Monday, 30 September 2013

Robert Wyatt - re-jigged, re-written, re-posted.


Photo from internet manipulated by Russell Duffy

If I were to try and capture the essence of Robert Wyatt then it would be in these few lines...He has a vulnerable voice cast adrift in a world of square holes; a duck billed platypus in a field of Daleks. He is as much an aural painter as musician for he allows the influence of colour to shape his music with often muted and at the same time vibrant shades. Influenced by jazz and pop and by various world musics his sound forms its own niche.

I first came across Robert Wyatt when he was playing drums in The Soft Machine, a support act in those days for The Pink Floyd  and was pretty unimpressed by the band (Soft Machine not Floyd). Not my cuppa tea at all or so it seemed but as time moved on and as I began to mature musically, especially liking King Crimson, Van Der Graaf Generator and (Oh the double irony of it) Matching Mole. I fell in love with, and still love to this day Robert's song, 'Caroline' that was featured on the first Matching Mole album. It was the voice of the man that I liked, that flat estuary accent that sounds so like my own..



Robert has an unhurried approach to making music. He does it at a pace that suits him even if the likes of his selfish fans, myself included, wish he would work a little faster. At the end of the day though, what we are lucky to get is always remarkable.The man never fails to impress. 


Doing the obvious is not Wyatt's style. He is a multi-faceted, complex character with a musical sound that reflects his personality well. It isn't unique but it is distinctive.

Robert Wyatt was born Robert Wyatt-Ellidge in Bristol on January 28th 1945. He spent his teenage years living in his parents fourteen-room Georgian guest house in Lydden near Canterbury. A passionate lover of music and especially of Miles Davis he became interested in the drums and was taught by visiting jazz drummer George Niedorf. In 1962 the pair went to Majorca where they stayed with the poet Robert Graves. Perhaps this time with such a man laid foundations for his future passion for words?

In 1963 Wyatt returned to England where he joined the Daevid Allen Trio with Daevid and Hugh Hopper. Just after this Allen moved to France and together, Wyatt and Hopper formed the Wilde Flowers along with Richard Sinclair and Kevin Ayers. Wyatt remained as the groups drummer until Ayers (lead vocalist) left and then Robert took on the roll of the groups singer.

1966 saw the band break up and Wyatt went onto join the underground scene with Soft Machine. This meant him again collaborating with Kevin Ayers and Daevid Allen along with Mike Ratledge. With this group Wyatt not only sang but also played the drums which, even to this day, is not a common thing to see having a drummer as lead vocalist.

Together Soft Machine produced three very 'alternative' albums. Listening to them again now, some forty years on, I realise how groundbreaking and brave a band they were. Also how long lasting when so much of that period faded to pretentious twaddle.

By 1970, having spent several manic years touring and recording, Wyatt went onto record his first solo album The End of an Ear. It is an album Wyatt now dismisses as juvenile and not part of his oeuvre but it was the start of something rather grand.  A year after that, 1971, Soft Machine split and Wyatt went on to form Matching Mole. It was at the time of Prog Rock and so the mutton heads termed it as such even if only three years prior it had been called 'underground.'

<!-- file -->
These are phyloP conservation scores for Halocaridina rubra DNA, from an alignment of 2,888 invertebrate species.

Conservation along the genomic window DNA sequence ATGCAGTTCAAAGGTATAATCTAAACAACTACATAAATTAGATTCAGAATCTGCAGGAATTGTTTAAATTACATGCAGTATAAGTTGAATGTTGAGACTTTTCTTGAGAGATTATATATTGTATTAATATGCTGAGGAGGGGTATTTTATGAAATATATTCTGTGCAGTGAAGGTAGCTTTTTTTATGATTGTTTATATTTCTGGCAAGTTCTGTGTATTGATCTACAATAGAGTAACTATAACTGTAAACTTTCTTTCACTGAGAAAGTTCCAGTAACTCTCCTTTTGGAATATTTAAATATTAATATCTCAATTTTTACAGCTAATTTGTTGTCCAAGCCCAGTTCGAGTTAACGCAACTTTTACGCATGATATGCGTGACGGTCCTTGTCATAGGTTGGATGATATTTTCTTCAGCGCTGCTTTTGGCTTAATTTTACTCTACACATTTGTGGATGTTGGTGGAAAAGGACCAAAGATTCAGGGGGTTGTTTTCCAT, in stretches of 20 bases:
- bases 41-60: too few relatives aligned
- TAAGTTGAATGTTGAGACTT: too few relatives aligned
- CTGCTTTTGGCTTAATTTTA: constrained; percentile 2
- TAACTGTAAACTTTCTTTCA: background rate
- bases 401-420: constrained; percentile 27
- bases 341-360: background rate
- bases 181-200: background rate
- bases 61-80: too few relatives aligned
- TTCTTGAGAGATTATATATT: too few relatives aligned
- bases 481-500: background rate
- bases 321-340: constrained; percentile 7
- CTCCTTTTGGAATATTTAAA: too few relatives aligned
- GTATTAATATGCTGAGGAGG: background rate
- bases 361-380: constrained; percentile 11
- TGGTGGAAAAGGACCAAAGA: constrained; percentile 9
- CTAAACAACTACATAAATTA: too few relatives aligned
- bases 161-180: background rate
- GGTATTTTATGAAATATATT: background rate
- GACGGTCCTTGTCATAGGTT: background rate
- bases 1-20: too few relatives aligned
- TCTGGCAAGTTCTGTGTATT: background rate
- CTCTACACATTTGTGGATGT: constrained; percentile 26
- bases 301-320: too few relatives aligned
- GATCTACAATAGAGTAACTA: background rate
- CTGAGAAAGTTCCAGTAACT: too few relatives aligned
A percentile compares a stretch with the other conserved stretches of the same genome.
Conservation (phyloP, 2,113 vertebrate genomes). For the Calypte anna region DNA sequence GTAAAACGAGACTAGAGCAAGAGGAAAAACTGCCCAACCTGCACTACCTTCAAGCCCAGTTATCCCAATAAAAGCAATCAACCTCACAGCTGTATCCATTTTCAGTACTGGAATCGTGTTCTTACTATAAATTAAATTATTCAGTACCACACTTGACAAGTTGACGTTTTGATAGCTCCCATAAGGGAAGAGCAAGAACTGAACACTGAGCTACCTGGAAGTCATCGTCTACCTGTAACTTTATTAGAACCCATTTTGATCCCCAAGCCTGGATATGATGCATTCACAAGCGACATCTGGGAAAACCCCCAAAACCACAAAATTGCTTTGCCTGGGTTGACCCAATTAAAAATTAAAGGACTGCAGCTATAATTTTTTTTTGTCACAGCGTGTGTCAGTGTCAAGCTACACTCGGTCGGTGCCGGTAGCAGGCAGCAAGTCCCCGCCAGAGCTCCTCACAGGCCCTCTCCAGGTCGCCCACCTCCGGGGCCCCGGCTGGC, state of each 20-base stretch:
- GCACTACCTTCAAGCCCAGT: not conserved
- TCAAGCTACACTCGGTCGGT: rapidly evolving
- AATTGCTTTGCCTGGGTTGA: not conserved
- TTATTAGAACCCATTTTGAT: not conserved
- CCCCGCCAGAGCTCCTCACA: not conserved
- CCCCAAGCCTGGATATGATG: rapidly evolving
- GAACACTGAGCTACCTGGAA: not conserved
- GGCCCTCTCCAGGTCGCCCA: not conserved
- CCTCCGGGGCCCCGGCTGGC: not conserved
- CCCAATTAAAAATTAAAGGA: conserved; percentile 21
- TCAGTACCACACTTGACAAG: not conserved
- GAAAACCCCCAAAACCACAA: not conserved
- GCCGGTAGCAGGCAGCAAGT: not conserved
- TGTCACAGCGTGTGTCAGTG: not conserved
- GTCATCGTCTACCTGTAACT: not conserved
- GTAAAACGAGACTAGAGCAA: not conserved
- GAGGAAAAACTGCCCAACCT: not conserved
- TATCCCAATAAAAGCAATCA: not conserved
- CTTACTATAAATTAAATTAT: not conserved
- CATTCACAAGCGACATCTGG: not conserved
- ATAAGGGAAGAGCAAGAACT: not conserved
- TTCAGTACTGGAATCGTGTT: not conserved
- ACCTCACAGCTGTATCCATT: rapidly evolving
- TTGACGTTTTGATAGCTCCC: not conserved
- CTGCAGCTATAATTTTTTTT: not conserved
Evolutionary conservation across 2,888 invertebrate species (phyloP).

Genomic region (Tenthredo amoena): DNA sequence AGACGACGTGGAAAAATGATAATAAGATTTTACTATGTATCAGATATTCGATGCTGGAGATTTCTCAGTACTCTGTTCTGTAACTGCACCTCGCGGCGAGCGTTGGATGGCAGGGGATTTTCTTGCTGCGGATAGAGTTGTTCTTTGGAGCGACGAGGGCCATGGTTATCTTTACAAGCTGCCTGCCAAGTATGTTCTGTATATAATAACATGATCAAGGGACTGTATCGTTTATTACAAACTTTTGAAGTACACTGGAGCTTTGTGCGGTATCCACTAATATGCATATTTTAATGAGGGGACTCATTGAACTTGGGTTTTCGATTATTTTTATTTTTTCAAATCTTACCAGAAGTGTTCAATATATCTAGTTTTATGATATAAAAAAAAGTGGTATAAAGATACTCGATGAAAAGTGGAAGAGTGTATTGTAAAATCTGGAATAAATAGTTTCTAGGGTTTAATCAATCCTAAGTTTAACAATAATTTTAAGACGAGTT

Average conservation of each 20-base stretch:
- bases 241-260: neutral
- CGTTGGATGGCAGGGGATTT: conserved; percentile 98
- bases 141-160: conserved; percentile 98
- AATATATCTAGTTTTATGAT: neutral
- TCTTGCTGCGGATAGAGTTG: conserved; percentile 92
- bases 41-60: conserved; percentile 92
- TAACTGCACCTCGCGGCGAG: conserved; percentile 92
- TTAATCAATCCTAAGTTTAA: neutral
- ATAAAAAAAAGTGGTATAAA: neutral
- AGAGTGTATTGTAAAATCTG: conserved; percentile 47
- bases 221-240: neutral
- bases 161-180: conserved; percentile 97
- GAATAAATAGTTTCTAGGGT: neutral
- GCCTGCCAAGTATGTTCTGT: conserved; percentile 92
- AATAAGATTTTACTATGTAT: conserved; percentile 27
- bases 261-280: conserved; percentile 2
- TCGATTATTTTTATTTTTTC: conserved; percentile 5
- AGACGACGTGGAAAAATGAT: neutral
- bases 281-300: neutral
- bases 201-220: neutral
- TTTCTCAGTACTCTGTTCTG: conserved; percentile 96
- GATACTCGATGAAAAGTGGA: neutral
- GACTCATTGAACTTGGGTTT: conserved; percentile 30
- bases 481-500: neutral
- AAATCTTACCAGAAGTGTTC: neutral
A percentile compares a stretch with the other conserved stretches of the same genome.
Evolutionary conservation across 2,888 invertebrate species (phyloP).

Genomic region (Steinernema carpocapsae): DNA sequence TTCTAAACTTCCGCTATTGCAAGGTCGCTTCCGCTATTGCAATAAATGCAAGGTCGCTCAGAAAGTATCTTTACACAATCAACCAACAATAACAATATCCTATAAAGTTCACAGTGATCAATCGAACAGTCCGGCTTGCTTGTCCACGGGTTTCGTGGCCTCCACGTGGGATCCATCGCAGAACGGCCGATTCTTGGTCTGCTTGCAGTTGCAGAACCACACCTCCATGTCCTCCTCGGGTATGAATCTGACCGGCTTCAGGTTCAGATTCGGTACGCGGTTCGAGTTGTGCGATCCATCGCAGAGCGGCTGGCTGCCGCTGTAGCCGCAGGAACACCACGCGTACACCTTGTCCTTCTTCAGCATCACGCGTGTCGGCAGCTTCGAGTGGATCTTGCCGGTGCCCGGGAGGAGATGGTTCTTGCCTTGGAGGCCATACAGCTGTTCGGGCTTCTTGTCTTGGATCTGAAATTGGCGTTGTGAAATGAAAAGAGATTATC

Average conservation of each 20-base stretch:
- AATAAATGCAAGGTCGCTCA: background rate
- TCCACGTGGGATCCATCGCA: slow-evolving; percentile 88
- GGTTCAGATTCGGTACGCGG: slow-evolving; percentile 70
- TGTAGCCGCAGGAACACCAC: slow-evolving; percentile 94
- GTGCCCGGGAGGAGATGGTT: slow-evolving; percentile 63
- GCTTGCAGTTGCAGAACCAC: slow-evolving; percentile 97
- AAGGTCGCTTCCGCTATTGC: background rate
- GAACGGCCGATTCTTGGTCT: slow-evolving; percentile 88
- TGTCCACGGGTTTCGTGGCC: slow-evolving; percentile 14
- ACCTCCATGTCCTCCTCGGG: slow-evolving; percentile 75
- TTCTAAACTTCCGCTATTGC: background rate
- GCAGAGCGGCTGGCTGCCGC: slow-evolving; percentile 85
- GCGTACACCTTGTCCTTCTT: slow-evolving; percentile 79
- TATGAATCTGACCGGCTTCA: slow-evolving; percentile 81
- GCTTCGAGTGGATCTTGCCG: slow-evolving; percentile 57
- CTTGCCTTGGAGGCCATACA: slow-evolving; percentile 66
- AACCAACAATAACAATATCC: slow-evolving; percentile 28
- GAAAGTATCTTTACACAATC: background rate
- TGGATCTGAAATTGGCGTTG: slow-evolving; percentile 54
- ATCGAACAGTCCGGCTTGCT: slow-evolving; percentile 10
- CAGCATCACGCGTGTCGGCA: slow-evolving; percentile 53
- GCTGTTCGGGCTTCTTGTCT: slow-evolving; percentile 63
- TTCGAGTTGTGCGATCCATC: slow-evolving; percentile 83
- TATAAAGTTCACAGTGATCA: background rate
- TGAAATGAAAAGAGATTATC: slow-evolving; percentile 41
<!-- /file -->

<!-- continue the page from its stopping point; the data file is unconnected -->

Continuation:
In 1973,whilst drunk at a party hosted by Pink Floyd, Wyatt fell from a third floor window and broke his back rendering him paraplegic and unable to play drums properly again. The hours, weeks and months spent lying in a hospital bed may have driven most men mad. Oddly the accident galvanised Robert. This injury led him to leave Matching Mole and re-think his next career move. Undeterred by this enormous setback, Wyatt went solo and started working with a string of notable, like minded musicians and poets. Mike Oldfield, Ivor Cutler, Fred Firth and Brian Eno among them.

He released an album entitled Rock Bottom, a bold work of imaginative songs and arrangements before putting out a marvelous cover version of the Monkees 'I'm a Believer' which reached number 29 in the UK singles chart. A fantastic and very alternative take on the original.

In 1983 Robert Wyatt received a call from Elvis Costello. Costello had written a song for Wyatt entitled "Shipbuilding". A glorious song about the facts, as seen by Costello and shared by Wyatt, of the Falklands campaign and the folly of war. A classic in its own right and a chart single success.

Throughout his rather splendid, if understated career, he has managed to maintain a very 'British' quality to his work along with a razor edge desire to always try things that are very much left of field.

He is a man of his own making, a voice that speaks volumes with a whisper.

Robert Wyatt - a true original.



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 Russell Cuts the Corn From The Brewers Whiskers.

2 comments:

LeeKwo said...

Great read on Robert Wyatt/I sort of lost track of him after Soft Machine so its great to what he ended up doing/Thanks for the post/LeeKwo

Russell C.J. Duffy said...

Lee>>>Thanks. One of my favorite artists.